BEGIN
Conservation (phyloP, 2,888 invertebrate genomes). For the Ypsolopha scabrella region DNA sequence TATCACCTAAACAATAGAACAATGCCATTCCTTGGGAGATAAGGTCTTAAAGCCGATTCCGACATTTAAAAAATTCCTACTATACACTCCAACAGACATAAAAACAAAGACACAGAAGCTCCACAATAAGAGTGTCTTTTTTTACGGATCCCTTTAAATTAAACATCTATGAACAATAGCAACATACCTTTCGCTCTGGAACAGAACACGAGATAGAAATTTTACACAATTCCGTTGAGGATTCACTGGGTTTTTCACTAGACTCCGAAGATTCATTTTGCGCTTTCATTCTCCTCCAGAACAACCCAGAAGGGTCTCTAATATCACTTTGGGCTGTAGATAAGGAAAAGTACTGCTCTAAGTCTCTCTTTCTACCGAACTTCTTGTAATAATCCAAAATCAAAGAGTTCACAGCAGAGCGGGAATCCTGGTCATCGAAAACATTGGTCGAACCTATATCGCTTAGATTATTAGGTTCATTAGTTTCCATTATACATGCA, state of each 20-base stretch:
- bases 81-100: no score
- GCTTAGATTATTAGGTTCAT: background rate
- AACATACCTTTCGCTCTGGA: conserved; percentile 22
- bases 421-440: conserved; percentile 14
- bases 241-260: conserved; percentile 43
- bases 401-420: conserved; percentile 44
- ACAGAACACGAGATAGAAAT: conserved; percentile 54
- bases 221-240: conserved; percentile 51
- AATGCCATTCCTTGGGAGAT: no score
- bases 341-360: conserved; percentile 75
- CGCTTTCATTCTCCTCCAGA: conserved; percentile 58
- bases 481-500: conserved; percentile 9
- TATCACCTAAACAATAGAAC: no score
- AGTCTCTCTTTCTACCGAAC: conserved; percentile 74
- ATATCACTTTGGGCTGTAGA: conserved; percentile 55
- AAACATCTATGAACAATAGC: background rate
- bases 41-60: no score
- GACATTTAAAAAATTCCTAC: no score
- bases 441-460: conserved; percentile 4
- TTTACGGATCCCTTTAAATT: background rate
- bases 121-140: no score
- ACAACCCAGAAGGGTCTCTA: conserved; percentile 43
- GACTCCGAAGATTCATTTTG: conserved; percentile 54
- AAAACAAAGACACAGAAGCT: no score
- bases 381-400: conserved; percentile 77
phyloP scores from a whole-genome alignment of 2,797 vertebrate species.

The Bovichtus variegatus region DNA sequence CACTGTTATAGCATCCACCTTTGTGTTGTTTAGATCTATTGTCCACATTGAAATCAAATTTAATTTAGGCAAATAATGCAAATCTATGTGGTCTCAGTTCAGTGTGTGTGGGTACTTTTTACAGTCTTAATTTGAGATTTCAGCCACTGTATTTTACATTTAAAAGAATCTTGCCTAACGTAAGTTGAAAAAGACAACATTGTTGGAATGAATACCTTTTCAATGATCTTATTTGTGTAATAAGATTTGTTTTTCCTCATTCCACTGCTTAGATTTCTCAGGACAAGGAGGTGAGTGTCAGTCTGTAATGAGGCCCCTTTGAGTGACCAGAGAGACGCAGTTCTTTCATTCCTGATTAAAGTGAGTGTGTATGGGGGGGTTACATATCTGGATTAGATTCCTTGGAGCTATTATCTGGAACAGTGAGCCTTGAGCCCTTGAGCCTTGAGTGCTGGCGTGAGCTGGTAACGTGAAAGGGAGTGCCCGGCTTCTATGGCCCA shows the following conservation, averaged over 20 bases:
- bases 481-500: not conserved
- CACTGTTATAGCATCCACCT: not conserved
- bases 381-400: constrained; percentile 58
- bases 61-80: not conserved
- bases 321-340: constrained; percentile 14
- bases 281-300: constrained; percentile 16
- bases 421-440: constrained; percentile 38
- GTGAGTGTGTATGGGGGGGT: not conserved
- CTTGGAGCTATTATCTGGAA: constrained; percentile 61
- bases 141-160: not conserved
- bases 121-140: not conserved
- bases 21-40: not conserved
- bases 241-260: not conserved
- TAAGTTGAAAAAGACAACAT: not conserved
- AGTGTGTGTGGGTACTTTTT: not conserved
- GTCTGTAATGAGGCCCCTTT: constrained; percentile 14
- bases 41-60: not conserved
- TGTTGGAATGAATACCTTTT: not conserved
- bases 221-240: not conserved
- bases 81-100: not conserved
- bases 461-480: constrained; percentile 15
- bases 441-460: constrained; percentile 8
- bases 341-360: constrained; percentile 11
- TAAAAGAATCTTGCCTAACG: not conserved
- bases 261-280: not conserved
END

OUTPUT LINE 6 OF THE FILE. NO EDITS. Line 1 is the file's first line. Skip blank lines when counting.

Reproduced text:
- bases 241-260: conserved; percentile 43